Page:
What we say affects what we do

I attended a workshop this week entitled Collaboration: How to do it. There were around 50 workshop participants from all over New Zealand and a guest speaker from Australia. During a session of introductions by all participants it became clear that there was a wealth of interest, skills and experience in this thing named collaboration.

It also became clear that the participants had their own perspectives on what they understood collaboration to mean and these perspectives could vary quite significantly from the meaning others held for the same term. The resulting discussion at the workshop was wide-ranging and at times ambiguous.

My background in Neuro Linguistic Programming (NLP) helped me to reflect that part of what was going on at this workshop was the nominalisation of the term collaboration. Nominalisations are verbs or process words that have been frozen in time and become nouns. We turn the actions or processes into things or objects.

The very title of the workshop illustrates the action of collaborating being nominalised into Collaboration: How to do it.  It can be useful to nominalise as it enables complex aspects of our experience to be expressed in a single word. This provides a focal point around which interested people can gather, such as at this workshop.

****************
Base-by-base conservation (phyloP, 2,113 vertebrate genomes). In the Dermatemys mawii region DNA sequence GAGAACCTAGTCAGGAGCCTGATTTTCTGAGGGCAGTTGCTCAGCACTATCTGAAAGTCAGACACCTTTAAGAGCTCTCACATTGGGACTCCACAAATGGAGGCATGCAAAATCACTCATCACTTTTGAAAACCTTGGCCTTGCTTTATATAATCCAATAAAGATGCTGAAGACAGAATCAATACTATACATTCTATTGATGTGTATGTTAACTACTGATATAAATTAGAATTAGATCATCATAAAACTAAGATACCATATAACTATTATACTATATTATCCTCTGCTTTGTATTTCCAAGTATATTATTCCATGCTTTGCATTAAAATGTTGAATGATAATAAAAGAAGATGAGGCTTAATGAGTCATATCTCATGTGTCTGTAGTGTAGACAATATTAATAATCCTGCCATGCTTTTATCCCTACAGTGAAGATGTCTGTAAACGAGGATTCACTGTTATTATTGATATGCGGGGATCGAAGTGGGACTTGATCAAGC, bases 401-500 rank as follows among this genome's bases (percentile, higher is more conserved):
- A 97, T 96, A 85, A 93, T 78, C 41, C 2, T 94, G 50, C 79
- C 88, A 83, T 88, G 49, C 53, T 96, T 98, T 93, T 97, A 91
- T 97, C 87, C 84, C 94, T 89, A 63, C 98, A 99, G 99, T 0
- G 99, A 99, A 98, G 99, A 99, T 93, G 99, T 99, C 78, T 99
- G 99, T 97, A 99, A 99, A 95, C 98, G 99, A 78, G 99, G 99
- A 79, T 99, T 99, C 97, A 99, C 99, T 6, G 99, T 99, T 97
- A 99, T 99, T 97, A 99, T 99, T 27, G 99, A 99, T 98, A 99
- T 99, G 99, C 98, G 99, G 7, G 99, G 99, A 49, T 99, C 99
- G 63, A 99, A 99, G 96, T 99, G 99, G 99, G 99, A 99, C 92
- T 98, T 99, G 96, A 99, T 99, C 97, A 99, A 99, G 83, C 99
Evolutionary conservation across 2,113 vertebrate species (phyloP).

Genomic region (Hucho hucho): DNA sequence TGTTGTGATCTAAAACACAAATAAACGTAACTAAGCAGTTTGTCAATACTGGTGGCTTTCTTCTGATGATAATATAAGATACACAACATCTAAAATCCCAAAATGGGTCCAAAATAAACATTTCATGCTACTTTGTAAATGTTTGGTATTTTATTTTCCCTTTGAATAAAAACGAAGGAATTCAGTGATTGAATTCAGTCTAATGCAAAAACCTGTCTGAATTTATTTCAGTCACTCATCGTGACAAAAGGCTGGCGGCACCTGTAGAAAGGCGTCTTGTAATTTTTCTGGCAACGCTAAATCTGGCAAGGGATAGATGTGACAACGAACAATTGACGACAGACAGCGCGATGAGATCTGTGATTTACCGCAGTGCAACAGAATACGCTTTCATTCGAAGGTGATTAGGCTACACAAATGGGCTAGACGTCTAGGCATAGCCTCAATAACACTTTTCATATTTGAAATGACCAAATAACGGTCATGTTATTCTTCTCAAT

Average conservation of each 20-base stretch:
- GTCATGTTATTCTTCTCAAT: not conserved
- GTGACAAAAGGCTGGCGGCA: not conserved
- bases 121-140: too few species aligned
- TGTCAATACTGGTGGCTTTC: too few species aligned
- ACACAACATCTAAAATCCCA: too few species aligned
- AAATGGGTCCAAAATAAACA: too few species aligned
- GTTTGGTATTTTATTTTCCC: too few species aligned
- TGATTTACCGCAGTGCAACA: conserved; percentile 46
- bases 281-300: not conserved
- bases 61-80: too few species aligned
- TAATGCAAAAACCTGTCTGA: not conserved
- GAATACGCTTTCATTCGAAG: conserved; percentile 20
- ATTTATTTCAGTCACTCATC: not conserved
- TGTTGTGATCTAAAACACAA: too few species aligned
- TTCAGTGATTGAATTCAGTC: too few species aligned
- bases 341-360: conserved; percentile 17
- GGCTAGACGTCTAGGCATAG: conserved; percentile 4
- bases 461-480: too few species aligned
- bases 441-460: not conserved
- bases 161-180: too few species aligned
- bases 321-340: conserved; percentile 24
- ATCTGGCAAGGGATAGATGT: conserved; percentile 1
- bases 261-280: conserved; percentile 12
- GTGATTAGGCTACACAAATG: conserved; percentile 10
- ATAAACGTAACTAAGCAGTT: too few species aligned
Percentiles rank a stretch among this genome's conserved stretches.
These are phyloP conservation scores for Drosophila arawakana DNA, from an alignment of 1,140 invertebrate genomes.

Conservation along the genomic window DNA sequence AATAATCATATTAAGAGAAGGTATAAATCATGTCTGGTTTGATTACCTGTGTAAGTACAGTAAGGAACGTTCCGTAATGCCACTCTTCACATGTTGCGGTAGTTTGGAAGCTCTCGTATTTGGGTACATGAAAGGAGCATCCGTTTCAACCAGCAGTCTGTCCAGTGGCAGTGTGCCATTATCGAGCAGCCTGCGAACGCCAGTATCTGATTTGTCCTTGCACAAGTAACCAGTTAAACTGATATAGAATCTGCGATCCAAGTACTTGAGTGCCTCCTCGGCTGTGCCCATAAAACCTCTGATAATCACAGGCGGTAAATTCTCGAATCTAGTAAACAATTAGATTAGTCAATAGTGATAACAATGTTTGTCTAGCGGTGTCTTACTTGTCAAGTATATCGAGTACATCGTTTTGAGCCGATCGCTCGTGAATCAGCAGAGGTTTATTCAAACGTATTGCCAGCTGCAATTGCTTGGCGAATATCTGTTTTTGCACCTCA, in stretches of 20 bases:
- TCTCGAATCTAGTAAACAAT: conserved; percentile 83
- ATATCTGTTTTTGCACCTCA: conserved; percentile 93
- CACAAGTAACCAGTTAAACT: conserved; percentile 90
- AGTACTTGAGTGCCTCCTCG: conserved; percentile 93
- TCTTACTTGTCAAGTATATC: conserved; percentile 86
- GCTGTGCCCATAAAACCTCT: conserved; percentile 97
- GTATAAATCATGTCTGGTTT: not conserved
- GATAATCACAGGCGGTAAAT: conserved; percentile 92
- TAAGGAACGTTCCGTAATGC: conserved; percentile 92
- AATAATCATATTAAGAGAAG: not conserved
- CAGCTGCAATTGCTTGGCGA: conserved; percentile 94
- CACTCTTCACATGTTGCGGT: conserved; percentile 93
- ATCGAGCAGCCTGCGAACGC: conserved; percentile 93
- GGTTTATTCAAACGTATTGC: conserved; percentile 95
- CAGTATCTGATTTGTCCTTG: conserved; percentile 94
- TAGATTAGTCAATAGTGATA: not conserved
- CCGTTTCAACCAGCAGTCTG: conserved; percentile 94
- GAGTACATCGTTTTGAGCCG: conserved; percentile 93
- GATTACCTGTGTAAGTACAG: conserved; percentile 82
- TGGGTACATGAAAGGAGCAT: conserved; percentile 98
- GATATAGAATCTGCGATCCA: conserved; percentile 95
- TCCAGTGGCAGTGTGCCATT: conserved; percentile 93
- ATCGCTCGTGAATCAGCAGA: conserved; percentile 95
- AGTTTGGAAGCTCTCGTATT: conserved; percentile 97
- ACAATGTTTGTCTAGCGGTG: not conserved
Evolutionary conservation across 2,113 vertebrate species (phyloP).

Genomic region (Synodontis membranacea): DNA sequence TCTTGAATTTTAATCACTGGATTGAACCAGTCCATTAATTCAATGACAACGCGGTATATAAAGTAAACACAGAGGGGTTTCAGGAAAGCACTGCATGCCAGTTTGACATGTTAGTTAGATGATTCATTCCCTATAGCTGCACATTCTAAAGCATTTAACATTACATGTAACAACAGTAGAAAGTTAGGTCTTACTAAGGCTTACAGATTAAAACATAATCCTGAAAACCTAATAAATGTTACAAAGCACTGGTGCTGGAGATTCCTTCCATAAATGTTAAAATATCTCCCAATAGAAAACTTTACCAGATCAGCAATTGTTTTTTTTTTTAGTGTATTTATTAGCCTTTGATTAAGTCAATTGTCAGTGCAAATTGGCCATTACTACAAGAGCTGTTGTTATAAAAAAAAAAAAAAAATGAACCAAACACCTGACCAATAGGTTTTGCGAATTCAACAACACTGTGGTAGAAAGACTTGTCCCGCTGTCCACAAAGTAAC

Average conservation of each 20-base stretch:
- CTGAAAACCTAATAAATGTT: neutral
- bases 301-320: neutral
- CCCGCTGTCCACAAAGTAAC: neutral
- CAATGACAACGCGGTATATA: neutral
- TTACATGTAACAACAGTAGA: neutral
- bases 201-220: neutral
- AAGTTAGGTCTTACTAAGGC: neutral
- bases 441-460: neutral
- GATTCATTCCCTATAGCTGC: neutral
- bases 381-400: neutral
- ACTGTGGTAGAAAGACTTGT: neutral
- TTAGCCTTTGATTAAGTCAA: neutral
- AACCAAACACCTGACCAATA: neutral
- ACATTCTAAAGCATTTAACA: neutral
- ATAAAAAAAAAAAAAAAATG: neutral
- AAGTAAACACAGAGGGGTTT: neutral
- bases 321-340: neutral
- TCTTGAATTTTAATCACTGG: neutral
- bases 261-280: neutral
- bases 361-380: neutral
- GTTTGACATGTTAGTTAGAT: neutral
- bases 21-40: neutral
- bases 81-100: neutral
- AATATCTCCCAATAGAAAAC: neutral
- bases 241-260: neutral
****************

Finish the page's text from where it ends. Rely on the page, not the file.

However, it can also severely limit our ability to communicate the richness of our experience to other people by deleting useful information. An interesting effect of nominalisation is that people are removed from the processes and instead are replaced with things to which responsibility can be assigned. We can rid ourselves of any responsibility by blaming the process.

It seemed to me that this was happening at the workshop where collaboration was being discussed as if IT is a tool outside of us that will result in outcomes. The following quote from is a useful reminder about the relationship of people and processes: “It is people not processes that are responsible for outcomes and people can change their behaviours and modify the processes until they get the outcomes they desire.”

So how do we people involved in collaborative processes change our behaviour and modify the processes until we get the outcomes we desire? We keep up conversations like the workshop mentioned and we pay attention to the preciseness of our language. We invest the time to question each other and fully understand what the other person is saying to us. We ‘let go’ more and build trust, relationships and shared accountability with our conversations.

 

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